Not only does Rodrigues rely on language for his humor, his use is dazzlingly varied. There are puns, usually so bad as to be extra-delightful. There is medical-sounding double-talk, referencing such conditions as a “cantilevered Jensen’s oracle” and the “ante-bellum cranial sphincter.”. Characters lapse into speaking Spanish or Latin, or are suddenly stricken with a hare-lip. There are out-of-left-field references to Jimmy Hatlo and William Kunstler. Allusions to the work of D.H. Lawrence, Groucho Marx and Humphrey Bogart occur. Digs are delivered at other “Lampoon” cartoonists. A character portrayed as a Negro declares himself a “White Russian,” while white characters are named “Black” and black ones “White” or “Blanche.” One character’s word balloon references a “cheque,” leading another to mock his pretentiousness. Another mentions “Carl Marx” and is laughed at for not knowing the correct name is “Karl.” One running gag is built upon different characters referring to the identical vehicle, a cart, in a variety of less than commonplace ways, “carouche,” “barouche,” and “quadrigue” among them.
Rodrigues’s humor at its most untethered sends him into wacky, wonderful send-ups of and trespasses against his medium’s conventions. He concocts mock letter pages and fan club notes. His captions dispute assertions of his characters’ balloons. A footnote wonders “What the hell is that/” When the “Ugliest Little Girl” becomes even further disfigured, her appearances are blacked-out by a box entitled “Too Hideous For Publication.” Rodrigues will apologize mid-strip for its “inconsistencies” or “verbosity.” He will interrupt a story mid-page, due to its “deteriorating quality,” and begin another one. He concludes one episode by drawing himself into a panel, shooting characters he has tired of – and threatening those in a rival Lampoon strip.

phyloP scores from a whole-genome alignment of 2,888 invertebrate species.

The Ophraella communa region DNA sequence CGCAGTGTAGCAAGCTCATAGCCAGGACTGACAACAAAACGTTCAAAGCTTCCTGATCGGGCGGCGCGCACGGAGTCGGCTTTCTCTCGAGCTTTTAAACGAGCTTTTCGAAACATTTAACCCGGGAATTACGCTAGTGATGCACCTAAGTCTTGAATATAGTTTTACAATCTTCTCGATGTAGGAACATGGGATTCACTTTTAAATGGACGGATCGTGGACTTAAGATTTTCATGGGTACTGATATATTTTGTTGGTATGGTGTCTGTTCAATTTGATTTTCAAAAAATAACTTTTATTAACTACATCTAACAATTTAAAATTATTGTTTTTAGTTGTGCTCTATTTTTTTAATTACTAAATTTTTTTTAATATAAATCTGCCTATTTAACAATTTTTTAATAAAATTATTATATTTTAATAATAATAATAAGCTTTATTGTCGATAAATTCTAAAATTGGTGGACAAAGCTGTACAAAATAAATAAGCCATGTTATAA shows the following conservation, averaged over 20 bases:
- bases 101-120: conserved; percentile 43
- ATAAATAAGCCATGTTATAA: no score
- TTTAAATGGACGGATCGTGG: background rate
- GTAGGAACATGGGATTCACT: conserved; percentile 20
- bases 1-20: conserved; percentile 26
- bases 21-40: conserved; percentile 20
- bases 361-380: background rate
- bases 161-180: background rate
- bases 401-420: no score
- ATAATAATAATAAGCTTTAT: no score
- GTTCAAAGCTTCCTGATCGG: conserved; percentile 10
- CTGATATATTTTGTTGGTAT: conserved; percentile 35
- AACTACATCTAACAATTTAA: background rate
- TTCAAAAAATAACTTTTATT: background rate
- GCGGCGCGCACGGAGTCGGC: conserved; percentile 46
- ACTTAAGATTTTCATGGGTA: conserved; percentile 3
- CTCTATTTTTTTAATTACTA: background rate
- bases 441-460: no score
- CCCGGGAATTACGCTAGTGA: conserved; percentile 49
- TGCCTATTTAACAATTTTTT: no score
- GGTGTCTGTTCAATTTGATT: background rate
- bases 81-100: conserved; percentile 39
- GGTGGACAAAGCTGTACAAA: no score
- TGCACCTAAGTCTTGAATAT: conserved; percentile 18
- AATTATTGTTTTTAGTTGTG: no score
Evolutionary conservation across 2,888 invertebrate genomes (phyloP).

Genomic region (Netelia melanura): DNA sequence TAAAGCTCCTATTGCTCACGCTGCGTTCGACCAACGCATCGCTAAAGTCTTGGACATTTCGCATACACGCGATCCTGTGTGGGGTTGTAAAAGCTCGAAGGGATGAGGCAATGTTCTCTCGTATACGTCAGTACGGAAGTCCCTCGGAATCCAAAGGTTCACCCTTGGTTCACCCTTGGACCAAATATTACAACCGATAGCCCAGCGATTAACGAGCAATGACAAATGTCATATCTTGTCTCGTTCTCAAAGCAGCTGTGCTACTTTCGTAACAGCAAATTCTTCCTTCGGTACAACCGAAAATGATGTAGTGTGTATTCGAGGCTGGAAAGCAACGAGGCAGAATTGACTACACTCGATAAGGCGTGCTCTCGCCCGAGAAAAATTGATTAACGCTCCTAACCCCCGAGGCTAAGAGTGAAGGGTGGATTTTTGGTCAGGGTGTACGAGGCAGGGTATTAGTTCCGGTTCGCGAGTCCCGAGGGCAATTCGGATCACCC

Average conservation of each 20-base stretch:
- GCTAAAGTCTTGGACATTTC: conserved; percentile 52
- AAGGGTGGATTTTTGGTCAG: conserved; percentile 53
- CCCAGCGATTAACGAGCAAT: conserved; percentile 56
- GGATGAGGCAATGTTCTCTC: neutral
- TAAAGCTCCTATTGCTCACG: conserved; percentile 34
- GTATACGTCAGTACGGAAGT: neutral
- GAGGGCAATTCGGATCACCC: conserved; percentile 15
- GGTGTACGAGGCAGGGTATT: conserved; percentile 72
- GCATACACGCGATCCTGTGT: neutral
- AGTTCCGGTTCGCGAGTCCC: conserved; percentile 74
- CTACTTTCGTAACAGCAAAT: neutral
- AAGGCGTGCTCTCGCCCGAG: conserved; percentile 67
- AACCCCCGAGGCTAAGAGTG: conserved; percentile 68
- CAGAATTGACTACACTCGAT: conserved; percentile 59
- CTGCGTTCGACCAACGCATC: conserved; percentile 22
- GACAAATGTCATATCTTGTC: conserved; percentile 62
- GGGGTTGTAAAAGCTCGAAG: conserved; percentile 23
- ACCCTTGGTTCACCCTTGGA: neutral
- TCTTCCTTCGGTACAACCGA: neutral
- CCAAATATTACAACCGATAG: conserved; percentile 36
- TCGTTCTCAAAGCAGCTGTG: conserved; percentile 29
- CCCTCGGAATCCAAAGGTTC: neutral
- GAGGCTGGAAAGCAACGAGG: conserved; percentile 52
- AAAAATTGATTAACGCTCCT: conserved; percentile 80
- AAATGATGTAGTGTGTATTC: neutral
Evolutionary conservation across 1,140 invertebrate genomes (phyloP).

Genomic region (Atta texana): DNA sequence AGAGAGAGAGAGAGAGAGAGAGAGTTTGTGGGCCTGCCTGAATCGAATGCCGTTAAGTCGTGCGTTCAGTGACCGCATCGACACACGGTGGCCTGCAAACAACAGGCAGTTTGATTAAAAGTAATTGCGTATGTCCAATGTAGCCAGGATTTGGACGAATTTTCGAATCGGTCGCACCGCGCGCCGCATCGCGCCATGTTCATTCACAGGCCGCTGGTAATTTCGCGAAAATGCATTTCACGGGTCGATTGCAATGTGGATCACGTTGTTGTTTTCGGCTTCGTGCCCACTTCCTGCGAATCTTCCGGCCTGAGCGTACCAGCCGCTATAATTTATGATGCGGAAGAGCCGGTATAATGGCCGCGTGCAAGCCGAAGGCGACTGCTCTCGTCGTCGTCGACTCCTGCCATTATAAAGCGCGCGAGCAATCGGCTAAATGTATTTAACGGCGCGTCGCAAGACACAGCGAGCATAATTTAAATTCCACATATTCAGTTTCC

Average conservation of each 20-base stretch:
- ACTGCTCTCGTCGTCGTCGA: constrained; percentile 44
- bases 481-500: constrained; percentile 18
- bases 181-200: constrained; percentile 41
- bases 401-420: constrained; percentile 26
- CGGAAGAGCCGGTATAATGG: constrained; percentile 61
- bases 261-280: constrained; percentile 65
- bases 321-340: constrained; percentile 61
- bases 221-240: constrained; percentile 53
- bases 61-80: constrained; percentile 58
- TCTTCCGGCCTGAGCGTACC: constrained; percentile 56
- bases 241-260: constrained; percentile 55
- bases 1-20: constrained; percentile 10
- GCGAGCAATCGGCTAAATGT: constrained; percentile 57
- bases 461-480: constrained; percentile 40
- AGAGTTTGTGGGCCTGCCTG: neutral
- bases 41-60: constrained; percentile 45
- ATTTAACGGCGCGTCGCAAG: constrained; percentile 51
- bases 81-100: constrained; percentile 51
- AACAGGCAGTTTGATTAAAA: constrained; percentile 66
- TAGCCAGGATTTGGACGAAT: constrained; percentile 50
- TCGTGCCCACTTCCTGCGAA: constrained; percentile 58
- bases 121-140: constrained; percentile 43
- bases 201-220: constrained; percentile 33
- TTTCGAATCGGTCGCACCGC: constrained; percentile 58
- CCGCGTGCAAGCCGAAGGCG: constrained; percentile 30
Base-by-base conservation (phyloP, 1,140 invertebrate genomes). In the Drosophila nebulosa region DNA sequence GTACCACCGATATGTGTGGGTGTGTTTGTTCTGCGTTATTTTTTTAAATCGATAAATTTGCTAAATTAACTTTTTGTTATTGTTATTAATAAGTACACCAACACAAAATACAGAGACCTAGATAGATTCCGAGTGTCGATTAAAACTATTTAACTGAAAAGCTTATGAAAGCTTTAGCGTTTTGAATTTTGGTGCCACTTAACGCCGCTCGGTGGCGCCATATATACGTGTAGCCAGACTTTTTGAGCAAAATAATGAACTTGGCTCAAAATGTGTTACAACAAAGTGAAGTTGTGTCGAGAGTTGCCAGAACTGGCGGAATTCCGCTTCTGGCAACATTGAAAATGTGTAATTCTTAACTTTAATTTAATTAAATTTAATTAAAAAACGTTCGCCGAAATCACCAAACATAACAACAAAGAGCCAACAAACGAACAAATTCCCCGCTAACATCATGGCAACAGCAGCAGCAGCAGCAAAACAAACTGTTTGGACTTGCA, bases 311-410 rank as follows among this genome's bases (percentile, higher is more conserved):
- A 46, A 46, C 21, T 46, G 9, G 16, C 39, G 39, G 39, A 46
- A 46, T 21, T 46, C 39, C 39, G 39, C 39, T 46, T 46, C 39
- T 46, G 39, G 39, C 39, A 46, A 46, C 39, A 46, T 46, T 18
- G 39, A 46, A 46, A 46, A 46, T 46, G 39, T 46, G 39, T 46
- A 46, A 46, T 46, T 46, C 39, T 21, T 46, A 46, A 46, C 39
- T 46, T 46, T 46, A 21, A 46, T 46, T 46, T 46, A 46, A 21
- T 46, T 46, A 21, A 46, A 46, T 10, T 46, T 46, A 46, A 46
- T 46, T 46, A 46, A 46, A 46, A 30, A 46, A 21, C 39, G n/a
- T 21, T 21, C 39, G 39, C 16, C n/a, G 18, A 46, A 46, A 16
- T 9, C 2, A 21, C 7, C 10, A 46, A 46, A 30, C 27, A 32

Though the sexual content of his work was muted and the political non-existent, there were few other eyes into which Rodrigues would not stick his thumb. These free-flowing affronts to good taste likely called him to Henry Beard’s attention. But poop and pee only carry one so far. While the customary “no-no”s remained basic to Rodrigues’s conversation, the freedom from constraint they evidenced allowed his creative entry into even more significant areas of creative liberation. His play between word and image and dada-ist assault on form that resulted strike me as Rodrigues’s more notable accomplishment. S. Gross may grumble, but Rene Magritte would, I imagine, smile.